Dating an Unmarked JUF

Discussion in '400-Day & Atmos' started by MartinM, Mar 2, 2012.

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  1. MartinM

    MartinM Registered User
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    #1 MartinM, Mar 2, 2012
    Last edited: Mar 2, 2012
    Picked-up a couple of Std porcelain Classic Floral JUFs with pie crust rings. One is a real Franken-clock that has a bunch of newer parts from various decades. (two of the pendulum balls were actually filled with old watch crowns). The other clock is one I'm having trouble dating:


    • It's your standard JUF pinned plate design with holes for a guard
    • It has no text or numbers, at all, on the posterior of the back plate.
    • Both plates do have a "28" stamped on their inner sides.
    • The pendulum has an oval knop/coda as opposed to the later spike.
    • The base appears correct and has a detail I've not seen on any other clocks. As well as the channel for the dome, there is another one a bit further down the slope that impinges horizontally instead of vertically.

    Where the typical JUF base profile is Like:
    Code:
    [SIZE=4][FONT=courier new]
    [/FONT][FONT=courier new]_   _                       _   _
     |_| \                       |_| \
          \     This one is:          >
           \                         |__
            \                           \[/FONT][/SIZE]
    


    When might this clock have been built?
     
  2. John Hubby

    John Hubby Principal Administrator
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    Martin, there are three possibilities for unmarked JUF back plates:

    1) Plates "without" the holes for suspension guard mounting were made before 1904.

    2) Plates "with" the holes for suspension guard mounting were made in the majority in the 1930's.

    3) Some plates, both without or with the suspension guard mounting holes, were made across the years 1904 to early 1930's. These many times can be dated by seeing the case designs and other features such as finials, pendulums, upper suspension brackets, dials, etc.

    I think I know what you are referring to with the base design, however it would really help to see photos of the base as well as the complete clock.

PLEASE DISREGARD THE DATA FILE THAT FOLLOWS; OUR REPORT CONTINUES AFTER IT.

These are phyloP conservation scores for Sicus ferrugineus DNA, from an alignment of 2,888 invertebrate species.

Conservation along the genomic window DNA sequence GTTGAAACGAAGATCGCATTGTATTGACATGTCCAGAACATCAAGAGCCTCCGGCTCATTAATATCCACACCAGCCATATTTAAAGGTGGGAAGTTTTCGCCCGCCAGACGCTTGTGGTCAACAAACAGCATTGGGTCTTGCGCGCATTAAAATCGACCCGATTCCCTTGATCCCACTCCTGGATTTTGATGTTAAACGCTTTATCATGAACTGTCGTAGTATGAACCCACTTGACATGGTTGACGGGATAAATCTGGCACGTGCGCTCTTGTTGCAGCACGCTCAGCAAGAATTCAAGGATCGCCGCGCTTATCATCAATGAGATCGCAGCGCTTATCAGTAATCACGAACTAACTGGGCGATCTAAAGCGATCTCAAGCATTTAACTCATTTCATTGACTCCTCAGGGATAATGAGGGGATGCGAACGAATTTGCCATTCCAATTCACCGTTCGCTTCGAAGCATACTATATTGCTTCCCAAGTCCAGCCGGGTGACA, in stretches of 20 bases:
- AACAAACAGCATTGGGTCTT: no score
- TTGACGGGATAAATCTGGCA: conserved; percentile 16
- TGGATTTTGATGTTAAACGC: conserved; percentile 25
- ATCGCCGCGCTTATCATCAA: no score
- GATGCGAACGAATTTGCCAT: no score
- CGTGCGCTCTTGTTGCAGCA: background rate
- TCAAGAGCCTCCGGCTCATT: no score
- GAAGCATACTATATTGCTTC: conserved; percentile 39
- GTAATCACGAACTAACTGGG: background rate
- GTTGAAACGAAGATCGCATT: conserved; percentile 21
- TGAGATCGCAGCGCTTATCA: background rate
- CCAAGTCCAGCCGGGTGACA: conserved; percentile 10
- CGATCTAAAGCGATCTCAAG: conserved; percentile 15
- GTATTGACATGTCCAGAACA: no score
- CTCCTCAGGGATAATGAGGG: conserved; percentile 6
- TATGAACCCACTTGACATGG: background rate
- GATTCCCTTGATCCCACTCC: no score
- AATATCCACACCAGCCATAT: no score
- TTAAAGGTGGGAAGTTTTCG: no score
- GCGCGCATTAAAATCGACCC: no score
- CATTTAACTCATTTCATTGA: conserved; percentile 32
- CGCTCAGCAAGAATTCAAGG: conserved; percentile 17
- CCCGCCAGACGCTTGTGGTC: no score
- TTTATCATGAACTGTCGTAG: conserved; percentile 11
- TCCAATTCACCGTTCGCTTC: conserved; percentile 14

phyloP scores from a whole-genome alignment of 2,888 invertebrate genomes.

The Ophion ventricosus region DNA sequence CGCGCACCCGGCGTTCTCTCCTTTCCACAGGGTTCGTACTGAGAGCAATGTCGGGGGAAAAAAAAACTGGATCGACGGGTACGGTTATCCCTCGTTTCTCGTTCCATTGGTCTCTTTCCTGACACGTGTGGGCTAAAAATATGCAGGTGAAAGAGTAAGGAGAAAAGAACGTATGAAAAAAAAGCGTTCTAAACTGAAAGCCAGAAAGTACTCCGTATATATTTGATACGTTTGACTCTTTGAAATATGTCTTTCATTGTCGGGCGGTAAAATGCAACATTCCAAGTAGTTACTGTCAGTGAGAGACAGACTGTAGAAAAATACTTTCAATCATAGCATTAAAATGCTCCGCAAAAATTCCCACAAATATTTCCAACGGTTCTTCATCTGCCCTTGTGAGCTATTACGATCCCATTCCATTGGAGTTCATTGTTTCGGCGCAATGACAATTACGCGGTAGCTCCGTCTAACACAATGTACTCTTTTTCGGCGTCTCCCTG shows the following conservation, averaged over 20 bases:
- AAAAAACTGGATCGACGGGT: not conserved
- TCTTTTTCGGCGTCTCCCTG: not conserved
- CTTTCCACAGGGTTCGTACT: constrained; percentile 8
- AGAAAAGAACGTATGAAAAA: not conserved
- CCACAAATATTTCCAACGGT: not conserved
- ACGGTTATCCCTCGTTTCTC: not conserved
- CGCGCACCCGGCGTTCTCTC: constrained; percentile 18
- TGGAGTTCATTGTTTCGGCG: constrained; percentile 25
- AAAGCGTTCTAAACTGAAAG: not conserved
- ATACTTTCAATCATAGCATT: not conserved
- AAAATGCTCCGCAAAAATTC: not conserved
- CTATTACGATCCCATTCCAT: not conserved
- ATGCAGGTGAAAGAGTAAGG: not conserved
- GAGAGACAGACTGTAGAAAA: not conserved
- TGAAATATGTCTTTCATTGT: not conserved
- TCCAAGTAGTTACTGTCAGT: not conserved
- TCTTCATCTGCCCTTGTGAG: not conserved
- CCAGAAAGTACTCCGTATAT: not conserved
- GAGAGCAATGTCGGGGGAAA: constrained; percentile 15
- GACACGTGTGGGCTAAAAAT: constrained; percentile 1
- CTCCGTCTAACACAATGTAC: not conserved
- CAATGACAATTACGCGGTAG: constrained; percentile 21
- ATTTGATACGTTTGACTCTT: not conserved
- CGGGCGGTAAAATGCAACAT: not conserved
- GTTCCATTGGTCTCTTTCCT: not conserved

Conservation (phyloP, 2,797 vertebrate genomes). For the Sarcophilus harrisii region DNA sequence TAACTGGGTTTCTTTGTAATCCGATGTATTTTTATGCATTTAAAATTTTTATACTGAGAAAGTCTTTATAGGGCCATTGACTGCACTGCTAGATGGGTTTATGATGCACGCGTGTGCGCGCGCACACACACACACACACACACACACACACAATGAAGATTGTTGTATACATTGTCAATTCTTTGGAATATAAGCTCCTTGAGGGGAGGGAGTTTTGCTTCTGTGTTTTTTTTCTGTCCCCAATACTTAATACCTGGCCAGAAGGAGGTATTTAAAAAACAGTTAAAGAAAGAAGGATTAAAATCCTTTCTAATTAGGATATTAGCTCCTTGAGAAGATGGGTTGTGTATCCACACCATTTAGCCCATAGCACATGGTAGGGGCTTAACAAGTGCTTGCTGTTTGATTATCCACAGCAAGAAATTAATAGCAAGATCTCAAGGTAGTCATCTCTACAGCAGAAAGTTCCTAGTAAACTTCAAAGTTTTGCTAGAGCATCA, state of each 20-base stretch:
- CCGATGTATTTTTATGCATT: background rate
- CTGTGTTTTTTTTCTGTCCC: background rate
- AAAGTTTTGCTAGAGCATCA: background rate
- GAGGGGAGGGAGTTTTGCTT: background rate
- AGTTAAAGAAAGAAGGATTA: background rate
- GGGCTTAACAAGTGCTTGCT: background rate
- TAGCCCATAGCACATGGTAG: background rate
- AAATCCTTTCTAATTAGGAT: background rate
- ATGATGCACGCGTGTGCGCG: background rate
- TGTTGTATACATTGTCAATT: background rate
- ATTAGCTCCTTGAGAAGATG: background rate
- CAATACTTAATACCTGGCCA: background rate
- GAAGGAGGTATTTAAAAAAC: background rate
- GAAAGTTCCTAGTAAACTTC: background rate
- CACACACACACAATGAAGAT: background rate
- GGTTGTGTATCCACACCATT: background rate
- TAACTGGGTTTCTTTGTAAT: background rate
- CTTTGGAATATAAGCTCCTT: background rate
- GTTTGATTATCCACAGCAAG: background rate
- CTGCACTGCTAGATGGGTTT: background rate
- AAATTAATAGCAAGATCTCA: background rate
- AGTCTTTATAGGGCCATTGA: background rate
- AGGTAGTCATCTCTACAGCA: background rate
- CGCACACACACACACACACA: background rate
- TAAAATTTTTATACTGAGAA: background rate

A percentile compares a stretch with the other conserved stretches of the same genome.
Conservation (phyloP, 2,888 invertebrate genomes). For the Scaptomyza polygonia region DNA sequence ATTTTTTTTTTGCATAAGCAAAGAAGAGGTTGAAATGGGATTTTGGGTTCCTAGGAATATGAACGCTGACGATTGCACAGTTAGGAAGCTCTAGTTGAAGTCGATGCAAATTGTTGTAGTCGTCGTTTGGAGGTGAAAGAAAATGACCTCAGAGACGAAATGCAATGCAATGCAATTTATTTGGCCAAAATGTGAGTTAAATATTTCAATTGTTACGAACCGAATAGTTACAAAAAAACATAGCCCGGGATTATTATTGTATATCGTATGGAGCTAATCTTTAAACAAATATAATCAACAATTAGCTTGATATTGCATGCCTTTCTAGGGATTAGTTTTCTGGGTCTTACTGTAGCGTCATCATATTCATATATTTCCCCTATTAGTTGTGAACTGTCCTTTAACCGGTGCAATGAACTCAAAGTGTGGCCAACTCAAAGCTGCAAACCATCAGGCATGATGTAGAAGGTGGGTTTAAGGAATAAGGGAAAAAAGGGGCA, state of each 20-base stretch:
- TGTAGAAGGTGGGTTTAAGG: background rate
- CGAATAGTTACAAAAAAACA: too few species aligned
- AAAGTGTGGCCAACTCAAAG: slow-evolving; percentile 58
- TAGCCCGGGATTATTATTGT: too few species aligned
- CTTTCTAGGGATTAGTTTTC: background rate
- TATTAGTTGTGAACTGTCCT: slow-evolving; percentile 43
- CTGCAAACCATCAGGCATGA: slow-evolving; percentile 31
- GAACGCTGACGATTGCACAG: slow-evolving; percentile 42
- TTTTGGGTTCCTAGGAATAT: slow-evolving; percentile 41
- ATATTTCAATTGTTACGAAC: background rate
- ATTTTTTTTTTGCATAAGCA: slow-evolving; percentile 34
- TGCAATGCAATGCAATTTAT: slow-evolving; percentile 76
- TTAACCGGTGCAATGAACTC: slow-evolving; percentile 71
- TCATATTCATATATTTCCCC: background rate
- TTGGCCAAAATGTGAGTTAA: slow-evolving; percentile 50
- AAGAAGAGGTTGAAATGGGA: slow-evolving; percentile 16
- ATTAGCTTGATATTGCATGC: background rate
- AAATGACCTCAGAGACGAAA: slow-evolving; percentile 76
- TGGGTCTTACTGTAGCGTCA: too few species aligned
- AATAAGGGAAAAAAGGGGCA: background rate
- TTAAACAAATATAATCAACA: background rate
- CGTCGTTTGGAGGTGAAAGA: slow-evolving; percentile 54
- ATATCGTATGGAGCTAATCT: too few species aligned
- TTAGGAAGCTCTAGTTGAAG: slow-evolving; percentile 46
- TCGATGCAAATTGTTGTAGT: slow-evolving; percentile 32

3. etmb61

    etmb61 Registered User
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    Hi Martin,

    Is this what you're refering to?

    This is from a JUF with the circlular stamp, but I have another with the same profile base with the double elephant mark.

    Eric
     

    Attached Files:

  4. MartinM

    MartinM Registered User
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    #4 MartinM, Mar 3, 2012
    Last edited: Mar 3, 2012
    Posting pics of both clocks ("JUF_A" and "JUF_B")

    On the first one, The base is as Eric surmised. (Though it seems to be a deeper groove.).
    JUF_A_BASE.JPG
    Both clocks have the thinner pediment plate.
    JUF_B_PEDIMENT.JPG


    Just trying to get the correct date for the first one as it's not exactly represented in the guide.
    JUF_A_PEND1.JPG JUF_A_PEND2.JPG JUF_A_BACK.JPG


    On the 2nd (B) clock, I'd appreciate any info on what would be appropriate pieces where they are wrong.
    The Pendulum and base, for sure.
    I already replaced the wrong columns and capitals with what I believe are the correct ones.
    JUF_B_FRONT.JPG JUF_B_BACK.JPG
    Note the treatment somebody gave to the levelers in the later base. I'd like to put it down; but, cant, as it works so damn well.
    JUF_B_BASE.JPG

    Speaking of wholly inappropriate things to do with these, I also included a couple pics of the Badische Lunar I couldn't find a pendulum for. As it keeps time to a minute in 2 weeks, I guess it's not any worse than the one that came with the clock, originally.
    BU_LUNAR_FRONT.JPG
    Some day, I'm going to get around to replacing the temporary timing adjuster with a pair of blocks ground to a triangle shape.
    BU_LUNAR_SUSP_ADJ.JPG
     
  5. Shayne

    Shayne Registered User

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  6. MartinM

    MartinM Registered User
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    Thanks, Shayne. I didn't make the connection. It's like when you never notice a certain type of car till you own one.

    Looks like the base I need is sorted.

    Is the #39 pendulum the only 4-ball model that is correct for this clock?
    If it is, I'll have to supplement with a spare KoMa #45 for now.
     
  7. John Hubby

    John Hubby Principal Administrator
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    Martin and Eric, thanks for posting the photos. Also Shayne thanks for the link to your clock.

    Martin, your first clock appears to be all original including the different base from "normal". As Eric mentions, this base design first appears in the 1920's as best I can determine and continued to be used through the 1930's. After WWII it seems JUF used only their "original" design, adding leveling feet in the early 1950's.

    The JUF 4-ball pendulum No. 39 was the "standard" 4-Ball used by JUF from 1911 through 1939 and into the early post-WWII period. They introduced other designs including No. 94, 95, and 96 from 1950. They also used a 3-Ball version of No. 39 from its introduction in 1913 at least to the late 1920's, and the "inverted" 4-Ball No. 27 from its introduction in 1924 on out into the 1930's.

    Your second clock was made between second half 1923 and first quarter 1927, based on the presence of the circular JUF logo and the double elephant logo on the plate. This clock could have had pendulum No. 39 either 3-Ball or 4-Ball, or more likely pendulum No. 27. The base is not correct as you have already concluded, otherwise the clock appears to be original.
     
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